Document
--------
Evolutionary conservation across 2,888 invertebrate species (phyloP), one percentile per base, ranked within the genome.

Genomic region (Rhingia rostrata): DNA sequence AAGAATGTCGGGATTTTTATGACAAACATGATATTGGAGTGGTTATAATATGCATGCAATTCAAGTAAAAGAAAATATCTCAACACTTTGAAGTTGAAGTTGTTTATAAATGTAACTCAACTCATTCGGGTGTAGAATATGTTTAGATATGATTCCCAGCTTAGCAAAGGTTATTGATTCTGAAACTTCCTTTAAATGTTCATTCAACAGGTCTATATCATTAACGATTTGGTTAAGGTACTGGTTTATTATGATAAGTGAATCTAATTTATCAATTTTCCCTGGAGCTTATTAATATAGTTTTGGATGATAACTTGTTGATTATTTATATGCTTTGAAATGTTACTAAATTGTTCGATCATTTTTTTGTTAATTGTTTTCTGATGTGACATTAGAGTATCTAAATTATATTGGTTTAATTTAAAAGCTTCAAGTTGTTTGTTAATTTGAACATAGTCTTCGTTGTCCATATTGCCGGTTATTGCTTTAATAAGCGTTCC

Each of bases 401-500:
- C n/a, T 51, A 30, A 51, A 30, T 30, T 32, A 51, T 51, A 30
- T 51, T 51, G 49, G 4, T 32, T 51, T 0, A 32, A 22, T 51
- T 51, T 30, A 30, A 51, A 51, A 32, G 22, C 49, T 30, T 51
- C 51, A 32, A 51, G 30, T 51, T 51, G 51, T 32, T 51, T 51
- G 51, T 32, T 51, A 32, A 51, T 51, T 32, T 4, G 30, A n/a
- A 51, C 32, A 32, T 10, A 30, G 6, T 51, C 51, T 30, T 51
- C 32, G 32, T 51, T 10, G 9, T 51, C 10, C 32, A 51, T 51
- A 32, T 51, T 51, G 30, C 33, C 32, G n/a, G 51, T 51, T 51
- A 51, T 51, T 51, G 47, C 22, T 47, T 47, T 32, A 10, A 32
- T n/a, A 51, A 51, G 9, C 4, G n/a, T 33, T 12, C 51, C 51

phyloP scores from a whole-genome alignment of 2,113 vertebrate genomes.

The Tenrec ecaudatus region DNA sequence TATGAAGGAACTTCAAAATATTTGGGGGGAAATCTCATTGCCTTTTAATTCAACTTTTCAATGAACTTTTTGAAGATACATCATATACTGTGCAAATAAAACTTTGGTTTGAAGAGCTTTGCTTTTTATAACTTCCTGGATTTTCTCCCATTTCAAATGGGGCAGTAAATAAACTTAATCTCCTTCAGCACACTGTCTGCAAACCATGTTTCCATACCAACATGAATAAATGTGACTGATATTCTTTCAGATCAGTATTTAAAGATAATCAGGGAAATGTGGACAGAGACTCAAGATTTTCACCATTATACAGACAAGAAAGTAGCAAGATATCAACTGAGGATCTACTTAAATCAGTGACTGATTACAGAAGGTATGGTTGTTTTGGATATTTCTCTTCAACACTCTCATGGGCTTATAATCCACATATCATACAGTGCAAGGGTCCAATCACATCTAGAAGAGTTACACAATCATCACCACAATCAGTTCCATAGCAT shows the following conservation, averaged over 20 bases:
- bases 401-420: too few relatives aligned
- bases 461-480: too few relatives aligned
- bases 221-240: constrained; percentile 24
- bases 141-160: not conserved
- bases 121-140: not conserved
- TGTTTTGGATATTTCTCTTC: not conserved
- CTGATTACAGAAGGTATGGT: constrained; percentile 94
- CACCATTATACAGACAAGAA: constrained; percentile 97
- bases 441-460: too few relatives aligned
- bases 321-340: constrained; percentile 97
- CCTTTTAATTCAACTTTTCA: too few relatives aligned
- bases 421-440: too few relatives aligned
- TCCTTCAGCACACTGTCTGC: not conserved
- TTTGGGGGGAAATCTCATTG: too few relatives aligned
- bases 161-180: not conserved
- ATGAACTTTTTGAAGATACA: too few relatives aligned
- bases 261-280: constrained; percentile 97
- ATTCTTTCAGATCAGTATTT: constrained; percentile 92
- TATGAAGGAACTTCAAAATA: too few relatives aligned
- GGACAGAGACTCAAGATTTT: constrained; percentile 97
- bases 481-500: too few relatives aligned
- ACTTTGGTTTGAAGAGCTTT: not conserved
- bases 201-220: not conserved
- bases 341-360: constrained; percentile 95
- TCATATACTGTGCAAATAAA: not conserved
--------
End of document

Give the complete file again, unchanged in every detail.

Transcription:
Evolutionary conservation across 2,888 invertebrate species (phyloP), one percentile per base, ranked within the genome.

Genomic region (Rhingia rostrata): DNA sequence AAGAATGTCGGGATTTTTATGACAAACATGATATTGGAGTGGTTATAATATGCATGCAATTCAAGTAAAAGAAAATATCTCAACACTTTGAAGTTGAAGTTGTTTATAAATGTAACTCAACTCATTCGGGTGTAGAATATGTTTAGATATGATTCCCAGCTTAGCAAAGGTTATTGATTCTGAAACTTCCTTTAAATGTTCATTCAACAGGTCTATATCATTAACGATTTGGTTAAGGTACTGGTTTATTATGATAAGTGAATCTAATTTATCAATTTTCCCTGGAGCTTATTAATATAGTTTTGGATGATAACTTGTTGATTATTTATATGCTTTGAAATGTTACTAAATTGTTCGATCATTTTTTTGTTAATTGTTTTCTGATGTGACATTAGAGTATCTAAATTATATTGGTTTAATTTAAAAGCTTCAAGTTGTTTGTTAATTTGAACATAGTCTTCGTTGTCCATATTGCCGGTTATTGCTTTAATAAGCGTTCC

Each of bases 401-500:
- C n/a, T 51, A 30, A 51, A 30, T 30, T 32, A 51, T 51, A 30
- T 51, T 51, G 49, G 4, T 32, T 51, T 0, A 32, A 22, T 51
- T 51, T 30, A 30, A 51, A 51, A 32, G 22, C 49, T 30, T 51
- C 51, A 32, A 51, G 30, T 51, T 51, G 51, T 32, T 51, T 51
- G 51, T 32, T 51, A 32, A 51, T 51, T 32, T 4, G 30, A n/a
- A 51, C 32, A 32, T 10, A 30, G 6, T 51, C 51, T 30, T 51
- C 32, G 32, T 51, T 10, G 9, T 51, C 10, C 32, A 51, T 51
- A 32, T 51, T 51, G 30, C 33, C 32, G n/a, G 51, T 51, T 51
- A 51, T 51, T 51, G 47, C 22, T 47, T 47, T 32, A 10, A 32
- T n/a, A 51, A 51, G 9, C 4, G n/a, T 33, T 12, C 51, C 51

phyloP scores from a whole-genome alignment of 2,113 vertebrate genomes.

The Tenrec ecaudatus region DNA sequence TATGAAGGAACTTCAAAATATTTGGGGGGAAATCTCATTGCCTTTTAATTCAACTTTTCAATGAACTTTTTGAAGATACATCATATACTGTGCAAATAAAACTTTGGTTTGAAGAGCTTTGCTTTTTATAACTTCCTGGATTTTCTCCCATTTCAAATGGGGCAGTAAATAAACTTAATCTCCTTCAGCACACTGTCTGCAAACCATGTTTCCATACCAACATGAATAAATGTGACTGATATTCTTTCAGATCAGTATTTAAAGATAATCAGGGAAATGTGGACAGAGACTCAAGATTTTCACCATTATACAGACAAGAAAGTAGCAAGATATCAACTGAGGATCTACTTAAATCAGTGACTGATTACAGAAGGTATGGTTGTTTTGGATATTTCTCTTCAACACTCTCATGGGCTTATAATCCACATATCATACAGTGCAAGGGTCCAATCACATCTAGAAGAGTTACACAATCATCACCACAATCAGTTCCATAGCAT shows the following conservation, averaged over 20 bases:
- bases 401-420: too few relatives aligned
- bases 461-480: too few relatives aligned
- bases 221-240: constrained; percentile 24
- bases 141-160: not conserved
- bases 121-140: not conserved
- TGTTTTGGATATTTCTCTTC: not conserved
- CTGATTACAGAAGGTATGGT: constrained; percentile 94
- CACCATTATACAGACAAGAA: constrained; percentile 97
- bases 441-460: too few relatives aligned
- bases 321-340: constrained; percentile 97
- CCTTTTAATTCAACTTTTCA: too few relatives aligned
- bases 421-440: too few relatives aligned
- TCCTTCAGCACACTGTCTGC: not conserved
- TTTGGGGGGAAATCTCATTG: too few relatives aligned
- bases 161-180: not conserved
- ATGAACTTTTTGAAGATACA: too few relatives aligned
- bases 261-280: constrained; percentile 97
- ATTCTTTCAGATCAGTATTT: constrained; percentile 92
- TATGAAGGAACTTCAAAATA: too few relatives aligned
- GGACAGAGACTCAAGATTTT: constrained; percentile 97
- bases 481-500: too few relatives aligned
- ACTTTGGTTTGAAGAGCTTT: not conserved
- bases 201-220: not conserved
- bases 341-360: constrained; percentile 95
- TCATATACTGTGCAAATAAA: not conserved